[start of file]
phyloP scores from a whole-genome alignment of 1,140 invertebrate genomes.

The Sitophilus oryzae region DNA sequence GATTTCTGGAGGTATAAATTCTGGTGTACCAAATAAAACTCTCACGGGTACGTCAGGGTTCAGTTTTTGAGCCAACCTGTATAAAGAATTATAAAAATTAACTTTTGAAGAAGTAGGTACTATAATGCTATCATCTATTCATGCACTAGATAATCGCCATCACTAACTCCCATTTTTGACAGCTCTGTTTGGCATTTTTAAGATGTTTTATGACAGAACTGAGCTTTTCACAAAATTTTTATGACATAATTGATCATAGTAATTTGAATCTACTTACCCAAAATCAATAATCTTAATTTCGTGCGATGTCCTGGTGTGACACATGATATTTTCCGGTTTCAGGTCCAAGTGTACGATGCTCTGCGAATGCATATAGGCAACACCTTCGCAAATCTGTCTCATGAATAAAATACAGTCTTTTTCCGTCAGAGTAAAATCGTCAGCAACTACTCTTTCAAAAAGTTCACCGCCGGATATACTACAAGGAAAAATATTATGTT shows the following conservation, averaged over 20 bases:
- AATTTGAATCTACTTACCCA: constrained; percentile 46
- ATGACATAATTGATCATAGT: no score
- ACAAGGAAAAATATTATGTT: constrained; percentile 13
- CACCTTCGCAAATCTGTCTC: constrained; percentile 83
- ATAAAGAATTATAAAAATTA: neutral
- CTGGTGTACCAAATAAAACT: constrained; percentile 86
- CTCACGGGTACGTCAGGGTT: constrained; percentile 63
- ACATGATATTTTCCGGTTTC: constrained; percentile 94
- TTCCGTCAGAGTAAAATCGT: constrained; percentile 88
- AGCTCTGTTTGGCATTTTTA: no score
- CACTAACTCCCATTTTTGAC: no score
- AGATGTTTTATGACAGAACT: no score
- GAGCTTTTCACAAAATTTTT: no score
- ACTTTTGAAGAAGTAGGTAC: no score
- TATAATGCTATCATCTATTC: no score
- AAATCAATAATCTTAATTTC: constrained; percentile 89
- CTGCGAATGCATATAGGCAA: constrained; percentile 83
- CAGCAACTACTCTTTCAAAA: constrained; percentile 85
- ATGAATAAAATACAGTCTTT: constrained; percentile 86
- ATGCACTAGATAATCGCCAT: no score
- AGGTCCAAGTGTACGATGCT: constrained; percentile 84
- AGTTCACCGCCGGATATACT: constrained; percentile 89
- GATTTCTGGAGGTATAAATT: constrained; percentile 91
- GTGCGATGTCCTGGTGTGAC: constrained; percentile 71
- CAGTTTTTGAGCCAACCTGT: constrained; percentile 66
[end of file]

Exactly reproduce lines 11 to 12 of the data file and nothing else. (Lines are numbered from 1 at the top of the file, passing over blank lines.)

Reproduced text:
- TTCCGTCAGAGTAAAATCGT: constrained; percentile 88
- AGCTCTGTTTGGCATTTTTA: no score